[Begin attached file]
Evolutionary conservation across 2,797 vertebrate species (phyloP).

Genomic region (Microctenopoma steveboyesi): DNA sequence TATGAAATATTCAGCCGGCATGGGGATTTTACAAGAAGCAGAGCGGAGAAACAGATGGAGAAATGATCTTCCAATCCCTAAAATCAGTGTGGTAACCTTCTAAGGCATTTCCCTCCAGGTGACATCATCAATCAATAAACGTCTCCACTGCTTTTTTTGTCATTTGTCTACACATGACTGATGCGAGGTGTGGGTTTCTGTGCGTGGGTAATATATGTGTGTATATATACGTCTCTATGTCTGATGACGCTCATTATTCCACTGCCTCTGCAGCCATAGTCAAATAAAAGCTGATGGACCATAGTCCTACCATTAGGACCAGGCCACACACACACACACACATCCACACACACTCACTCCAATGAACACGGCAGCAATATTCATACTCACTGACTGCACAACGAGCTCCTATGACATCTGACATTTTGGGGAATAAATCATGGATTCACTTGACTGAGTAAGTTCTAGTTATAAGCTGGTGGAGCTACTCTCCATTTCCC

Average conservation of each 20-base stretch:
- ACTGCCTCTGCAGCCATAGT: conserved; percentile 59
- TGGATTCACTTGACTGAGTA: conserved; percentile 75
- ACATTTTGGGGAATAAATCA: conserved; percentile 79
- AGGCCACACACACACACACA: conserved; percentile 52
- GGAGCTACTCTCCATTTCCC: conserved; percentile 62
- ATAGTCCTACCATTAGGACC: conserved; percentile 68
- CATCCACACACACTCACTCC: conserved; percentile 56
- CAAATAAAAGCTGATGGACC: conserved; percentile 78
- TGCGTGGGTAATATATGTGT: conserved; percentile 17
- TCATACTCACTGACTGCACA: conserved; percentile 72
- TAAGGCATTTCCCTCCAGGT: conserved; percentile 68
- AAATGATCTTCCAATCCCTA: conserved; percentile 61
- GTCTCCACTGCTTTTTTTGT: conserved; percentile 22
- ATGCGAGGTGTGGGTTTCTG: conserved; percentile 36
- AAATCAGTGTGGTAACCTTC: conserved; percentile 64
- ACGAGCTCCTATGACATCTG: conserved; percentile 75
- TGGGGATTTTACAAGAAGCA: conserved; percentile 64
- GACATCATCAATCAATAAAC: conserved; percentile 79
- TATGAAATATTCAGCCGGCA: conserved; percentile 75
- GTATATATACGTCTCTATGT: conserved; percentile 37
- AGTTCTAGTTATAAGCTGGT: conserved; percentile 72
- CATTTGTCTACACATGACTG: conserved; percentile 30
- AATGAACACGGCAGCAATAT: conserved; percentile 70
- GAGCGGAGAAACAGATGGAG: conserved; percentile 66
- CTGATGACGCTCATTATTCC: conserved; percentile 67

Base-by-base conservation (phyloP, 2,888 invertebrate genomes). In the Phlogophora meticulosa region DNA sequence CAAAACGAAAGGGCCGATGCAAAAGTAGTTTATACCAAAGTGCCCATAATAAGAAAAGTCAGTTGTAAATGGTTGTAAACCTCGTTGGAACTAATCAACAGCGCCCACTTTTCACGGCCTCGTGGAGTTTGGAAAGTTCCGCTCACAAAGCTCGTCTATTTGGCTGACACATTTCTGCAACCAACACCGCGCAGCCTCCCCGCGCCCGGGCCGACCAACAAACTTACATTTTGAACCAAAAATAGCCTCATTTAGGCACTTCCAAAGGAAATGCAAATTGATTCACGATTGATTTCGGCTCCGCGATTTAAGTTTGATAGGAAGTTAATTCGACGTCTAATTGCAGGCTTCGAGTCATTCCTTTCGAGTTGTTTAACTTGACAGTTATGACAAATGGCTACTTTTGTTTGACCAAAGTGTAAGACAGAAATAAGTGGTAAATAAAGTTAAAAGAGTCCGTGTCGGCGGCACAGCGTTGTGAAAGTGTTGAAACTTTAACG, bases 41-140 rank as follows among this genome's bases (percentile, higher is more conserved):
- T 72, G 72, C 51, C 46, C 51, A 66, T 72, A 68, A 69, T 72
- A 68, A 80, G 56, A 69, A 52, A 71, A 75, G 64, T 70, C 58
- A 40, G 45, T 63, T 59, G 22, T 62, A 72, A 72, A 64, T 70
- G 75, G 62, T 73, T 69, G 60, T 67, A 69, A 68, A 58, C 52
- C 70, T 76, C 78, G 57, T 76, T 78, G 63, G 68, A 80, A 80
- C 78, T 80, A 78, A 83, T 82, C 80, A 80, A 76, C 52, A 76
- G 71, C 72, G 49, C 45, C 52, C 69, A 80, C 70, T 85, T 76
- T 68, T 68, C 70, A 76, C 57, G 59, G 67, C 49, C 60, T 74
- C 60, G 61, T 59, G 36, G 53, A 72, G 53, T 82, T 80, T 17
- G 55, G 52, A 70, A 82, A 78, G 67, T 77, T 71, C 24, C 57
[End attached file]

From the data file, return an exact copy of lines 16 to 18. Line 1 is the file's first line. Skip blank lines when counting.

- GTCTCCACTGCTTTTTTTGT: conserved; percentile 22
- ATGCGAGGTGTGGGTTTCTG: conserved; percentile 36
- AAATCAGTGTGGTAACCTTC: conserved; percentile 64